To Capel & Osgood Hanbury
Williamsburg 3d April 1761
Your favour of the 15th Septr, which is the last Letter that I have receivd from you, now lyes before me1—By some neglect or other my Bills of Lading for the Tobo pr the Deliverance never came to my hands for which Reason I send you in lieu thereof a Certificate from the Collector of His Majesty’s Customs of the Tobacco Shipd in that Vessell by me which I am told will answer the same purpose of a Bill.2
Altho’ you seem to think £40 no large Sum yet I must confess it is in my Estimation rather too much money to loose—and I always apprehended that if due caution was observd in the choice of underwriters that losses of this Nature coud scarce ever happen.3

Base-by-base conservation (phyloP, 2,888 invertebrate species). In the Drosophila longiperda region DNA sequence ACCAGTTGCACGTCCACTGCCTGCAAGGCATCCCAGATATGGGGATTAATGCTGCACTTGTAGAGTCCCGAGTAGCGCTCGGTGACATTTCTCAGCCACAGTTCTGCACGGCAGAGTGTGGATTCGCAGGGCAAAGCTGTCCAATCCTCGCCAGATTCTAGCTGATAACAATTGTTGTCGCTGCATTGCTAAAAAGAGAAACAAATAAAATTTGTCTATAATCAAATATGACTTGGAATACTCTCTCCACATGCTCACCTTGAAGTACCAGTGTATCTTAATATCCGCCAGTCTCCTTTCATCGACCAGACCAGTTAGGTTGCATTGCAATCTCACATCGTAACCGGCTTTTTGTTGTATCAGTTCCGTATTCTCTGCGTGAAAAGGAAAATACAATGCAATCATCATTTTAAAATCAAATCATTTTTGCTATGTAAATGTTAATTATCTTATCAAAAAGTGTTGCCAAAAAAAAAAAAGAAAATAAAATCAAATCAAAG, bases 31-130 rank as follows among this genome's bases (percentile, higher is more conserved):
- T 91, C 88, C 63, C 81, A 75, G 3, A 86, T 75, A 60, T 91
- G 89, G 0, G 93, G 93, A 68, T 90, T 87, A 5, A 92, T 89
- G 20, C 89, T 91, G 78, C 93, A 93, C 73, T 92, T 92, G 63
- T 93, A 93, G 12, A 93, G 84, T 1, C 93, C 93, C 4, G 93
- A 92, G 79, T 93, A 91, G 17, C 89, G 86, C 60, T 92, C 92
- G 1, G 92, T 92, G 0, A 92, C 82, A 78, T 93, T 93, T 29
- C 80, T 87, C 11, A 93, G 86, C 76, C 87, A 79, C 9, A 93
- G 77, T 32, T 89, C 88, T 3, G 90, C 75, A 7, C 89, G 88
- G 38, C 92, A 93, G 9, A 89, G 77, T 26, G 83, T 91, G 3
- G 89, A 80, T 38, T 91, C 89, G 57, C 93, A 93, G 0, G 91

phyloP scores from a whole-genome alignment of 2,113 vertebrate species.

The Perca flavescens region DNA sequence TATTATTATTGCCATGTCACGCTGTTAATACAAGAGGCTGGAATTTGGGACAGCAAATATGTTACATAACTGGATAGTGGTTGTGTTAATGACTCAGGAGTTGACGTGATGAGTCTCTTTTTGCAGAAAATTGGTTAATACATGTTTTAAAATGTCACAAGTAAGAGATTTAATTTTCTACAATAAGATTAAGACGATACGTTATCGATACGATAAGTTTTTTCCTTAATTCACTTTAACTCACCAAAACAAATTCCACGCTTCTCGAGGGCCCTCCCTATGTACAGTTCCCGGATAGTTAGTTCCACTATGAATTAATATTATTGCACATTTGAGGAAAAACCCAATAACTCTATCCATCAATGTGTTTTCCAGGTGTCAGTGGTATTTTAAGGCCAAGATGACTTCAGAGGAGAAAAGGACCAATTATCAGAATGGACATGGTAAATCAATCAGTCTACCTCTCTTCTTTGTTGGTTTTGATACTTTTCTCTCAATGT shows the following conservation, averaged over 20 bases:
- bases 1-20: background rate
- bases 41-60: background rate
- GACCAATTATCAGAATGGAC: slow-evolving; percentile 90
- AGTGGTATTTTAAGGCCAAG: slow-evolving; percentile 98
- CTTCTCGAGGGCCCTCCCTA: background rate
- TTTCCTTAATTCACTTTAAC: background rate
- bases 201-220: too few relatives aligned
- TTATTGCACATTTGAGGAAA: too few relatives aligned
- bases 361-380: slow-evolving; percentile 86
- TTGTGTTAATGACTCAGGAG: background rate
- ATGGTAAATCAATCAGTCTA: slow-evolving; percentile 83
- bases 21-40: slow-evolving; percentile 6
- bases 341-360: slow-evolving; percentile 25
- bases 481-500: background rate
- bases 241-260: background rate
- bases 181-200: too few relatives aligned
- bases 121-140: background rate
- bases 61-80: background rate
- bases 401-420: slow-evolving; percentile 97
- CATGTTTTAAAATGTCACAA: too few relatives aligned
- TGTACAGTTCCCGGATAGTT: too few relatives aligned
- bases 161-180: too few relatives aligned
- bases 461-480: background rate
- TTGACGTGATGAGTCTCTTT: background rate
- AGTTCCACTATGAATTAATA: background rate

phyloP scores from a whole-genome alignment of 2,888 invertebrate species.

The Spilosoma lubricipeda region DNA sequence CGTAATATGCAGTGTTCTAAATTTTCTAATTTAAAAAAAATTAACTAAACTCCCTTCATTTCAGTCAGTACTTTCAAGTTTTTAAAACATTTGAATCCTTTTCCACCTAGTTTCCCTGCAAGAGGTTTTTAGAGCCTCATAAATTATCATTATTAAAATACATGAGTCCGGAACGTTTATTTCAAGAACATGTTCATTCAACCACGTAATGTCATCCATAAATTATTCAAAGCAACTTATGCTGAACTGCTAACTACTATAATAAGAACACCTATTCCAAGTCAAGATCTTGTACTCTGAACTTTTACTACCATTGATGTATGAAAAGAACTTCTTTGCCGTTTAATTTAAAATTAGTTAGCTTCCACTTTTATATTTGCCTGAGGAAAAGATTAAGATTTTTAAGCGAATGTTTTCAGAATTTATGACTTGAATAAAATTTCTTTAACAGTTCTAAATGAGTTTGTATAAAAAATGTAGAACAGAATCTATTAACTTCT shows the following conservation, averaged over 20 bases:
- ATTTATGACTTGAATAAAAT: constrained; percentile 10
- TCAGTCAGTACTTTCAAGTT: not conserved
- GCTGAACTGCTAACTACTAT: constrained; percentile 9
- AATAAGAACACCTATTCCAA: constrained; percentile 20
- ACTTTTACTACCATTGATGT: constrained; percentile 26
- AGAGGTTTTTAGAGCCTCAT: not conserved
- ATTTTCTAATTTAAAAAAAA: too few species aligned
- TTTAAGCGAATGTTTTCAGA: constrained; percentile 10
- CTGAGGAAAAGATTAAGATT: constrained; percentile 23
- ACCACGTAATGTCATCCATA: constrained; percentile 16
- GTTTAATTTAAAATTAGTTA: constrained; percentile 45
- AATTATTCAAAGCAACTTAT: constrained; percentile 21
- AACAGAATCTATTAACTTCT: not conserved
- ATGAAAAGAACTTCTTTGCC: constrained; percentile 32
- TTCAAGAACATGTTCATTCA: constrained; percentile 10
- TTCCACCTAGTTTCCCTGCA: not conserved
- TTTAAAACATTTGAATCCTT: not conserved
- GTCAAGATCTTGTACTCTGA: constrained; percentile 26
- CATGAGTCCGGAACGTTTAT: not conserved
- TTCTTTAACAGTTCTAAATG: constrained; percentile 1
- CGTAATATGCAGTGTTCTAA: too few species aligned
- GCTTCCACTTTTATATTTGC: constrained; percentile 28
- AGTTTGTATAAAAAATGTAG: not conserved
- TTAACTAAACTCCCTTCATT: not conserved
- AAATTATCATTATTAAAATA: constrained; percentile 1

I have been at this place near a fortnight, but dont learn that you have any Ship in the Country wanting Tobo at this time—I shall possibly have an oppertunity of writing to you again before I leave Town in the meanwhile I remain Gentn Yr Most Obedt Hble Servt
2. For references to the loss of tobacco aboard the Deliverance, see Hanbury to GW, 20 Mar. 1761, n.3. In the entry to his diary on 14 Jan. 1760, GW noted that he had received two bills of lading, one “for 20 Hhds. pr. the Deliverance . . . neither of which signifying to whom the Tobo. was Consignd which is not less strange than that only two Bills shd. be given when 4 and never less than three is customary in War time” (Diaries description begins Donald Jackson and Dorothy Twohig, eds. The Diaries of George Washington. 6 vols. Charlottesville, Va., 1976–79. description ends , 1:223).